By Stephen Young
By Stephen Young
By Stephen Young
By Jim Schutze
By Rachel Watts
By Lauren Drewes Daniels
She said they're working on it. But until they work it out, community gardens occupy a kind of legal no-man's land. They're not "against the law" like robbing a beer store is against the law. But they're not "legal," like a house or a business.
Given the general ambivalence of the city's posture, perhaps Dyer must be forgiven for not wanting to step into the big middle of things, especially when good gardens go bad.
"I don't want to be the bad guy," he says. "What do I do? Do I have to go in there and say, 'You need to get off?'"
Dyer's concern is not entirely without basis. It just happens to be a point of view that sets teeth seriously on edge among community garden people.
First of all, many would-be community gardeners view public land as belonging more to them, the public, than it does to city staff. They also view their own willingness to turn moribund land into food-producing gardens and neighborhood social centers at their own expense as a favor they are willing to do for the city, not as a drain on city services.
Kim Haley's proposed garden is on two acres of city land off Fisher Road in East Dallas that hasn't been used in 70 years. The property, rimmed by old trees on two sides and a disused railroad right-of-way on a third, is a lush hideaway where bird songs are louder than the muffled sounds of faraway traffic.
If approved, the garden would combine wood-framed raised beds with an outdoor classroom under a canopy of treetops. Like most community gardens, it would include special beds devoted to raising fresh produce for food pantries and other feeding programs.
Her proposal went the same route as Worthington's on Tokalon—lots of encouragement from mid-level city staff, lots of organizing success and enthusiasm in her neighborhood, and then last February, BLAM! Cold shoulders and canceled appointments downtown.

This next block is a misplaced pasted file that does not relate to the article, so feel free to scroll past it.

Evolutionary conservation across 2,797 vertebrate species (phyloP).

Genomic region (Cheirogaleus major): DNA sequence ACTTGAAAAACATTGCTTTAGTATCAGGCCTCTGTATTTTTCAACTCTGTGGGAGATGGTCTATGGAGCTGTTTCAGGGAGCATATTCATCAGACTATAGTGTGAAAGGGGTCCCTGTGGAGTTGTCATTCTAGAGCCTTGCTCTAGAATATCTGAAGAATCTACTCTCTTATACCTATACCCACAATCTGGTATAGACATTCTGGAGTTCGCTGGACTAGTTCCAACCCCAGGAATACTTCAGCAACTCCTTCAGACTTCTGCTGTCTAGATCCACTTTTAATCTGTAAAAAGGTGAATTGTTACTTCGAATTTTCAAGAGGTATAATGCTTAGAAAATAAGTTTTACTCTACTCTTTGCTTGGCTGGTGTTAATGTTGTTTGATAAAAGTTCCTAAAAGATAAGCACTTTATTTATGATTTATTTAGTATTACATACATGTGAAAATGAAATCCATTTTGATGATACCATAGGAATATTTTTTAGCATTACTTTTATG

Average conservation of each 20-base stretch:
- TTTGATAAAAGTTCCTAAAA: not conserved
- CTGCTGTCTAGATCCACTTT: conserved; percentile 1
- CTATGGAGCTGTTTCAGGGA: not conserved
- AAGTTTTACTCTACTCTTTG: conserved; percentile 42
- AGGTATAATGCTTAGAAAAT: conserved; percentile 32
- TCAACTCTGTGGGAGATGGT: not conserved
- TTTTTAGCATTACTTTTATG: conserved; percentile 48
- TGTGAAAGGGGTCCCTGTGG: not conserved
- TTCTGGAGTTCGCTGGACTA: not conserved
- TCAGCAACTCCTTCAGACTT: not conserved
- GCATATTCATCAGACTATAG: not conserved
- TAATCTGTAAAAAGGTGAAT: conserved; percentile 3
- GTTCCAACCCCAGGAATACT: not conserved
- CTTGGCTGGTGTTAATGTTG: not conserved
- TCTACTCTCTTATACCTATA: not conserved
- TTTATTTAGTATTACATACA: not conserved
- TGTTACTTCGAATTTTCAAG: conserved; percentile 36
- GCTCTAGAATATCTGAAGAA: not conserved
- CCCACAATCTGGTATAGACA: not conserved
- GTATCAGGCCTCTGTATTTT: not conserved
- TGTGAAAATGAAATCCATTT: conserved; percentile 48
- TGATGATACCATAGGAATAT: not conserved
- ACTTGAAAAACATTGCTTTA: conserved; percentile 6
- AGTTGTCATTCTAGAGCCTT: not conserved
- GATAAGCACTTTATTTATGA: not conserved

Haley says her would-be gardeners are not without some political sophistication. "We know a number of people behind the scenes, councilmen and campaign managers, lots of different people."
But even her connections couldn't figure it out. Even Haley's assurance that she would sign a contract which provided that the garden, if neglected, would revert back to the city, was not enough. "Plowing up a garden is not like demolishing a building," she says. "It's a couple hundred bucks to reclaim it."
Mainly, Haley is frustrated because she thought the city might even be grateful for the work and money her neighborhood was willing to provide to improve vacant city property.
"We're not asking the city for anything," she says. "We've got the design. The property has been sitting unused for 70 years. I think the garden is just a gift."
Like Worthington's group, Haley and her volunteers were told that the city's ability to deal with community gardens was dependent on the city landing $300,000 in federal stimulus funds. The pursuit of stimulus money under the rubric of community gardens fell to what might seem an unlikely city department, the little-known Office of Environmental Quality, a small agency normally tasked with monitoring federal air quality standards.
Dallas, already a non-attainment area for ozone levels under the standards of the 1990 Clean Air Act, is always looking for ways to improve its environmental scorecard. Eric Griffin, interim director of the OEQ, says he hoped winning the stimulus money would have allowed the city to score points with federal regulators by developing its own community gardens.
Griffin's gardens, unlike the volunteer operations proposed by Worthington and Haley, would have been owned and run by the city but paid for with federal grant money from programs aimed at improving air quality.
"The 'energy efficiency conservation block grants' have a lot of different categories of funding," Griffin says, "and we were trying to hit a bunch. We were going to reduce air emissions [by gardening]. We were going to use the gardens as a site to do energy awareness seminars."
The city, under Griffin's scheme, would instantly have become the single biggest player in the local community gardens game. His thought was, "Why don't we, the city, try to start a good number of gardens at once, launch those, and learn together with the communities that want to do this? That's why we submitted a request for $300,000 to the Department of Energy."
Griffin's plan was for 10 city-run gardens to be launched over two years. "We really felt like we had a good argument."
The DOE thought otherwise. According to Griffin, the DOE's authorizing legislation allowed it to give money to support existing gardens but not for the establishment of new ones.
"The DOE said, 'We really loved your proposal. It's just that our legal counsel won't let us get it through.' So, phht. Right out the window."
The only part communicated to the would-be community gardeners was the phht.
After the city's grant request was denied, Kim Haley says a mid-level city staffer with whom she had been dealing called her and said, "'Hold off, we've got a problem.'" Because there were no stimulus funds, Haley was told, community gardens were no longer a priority.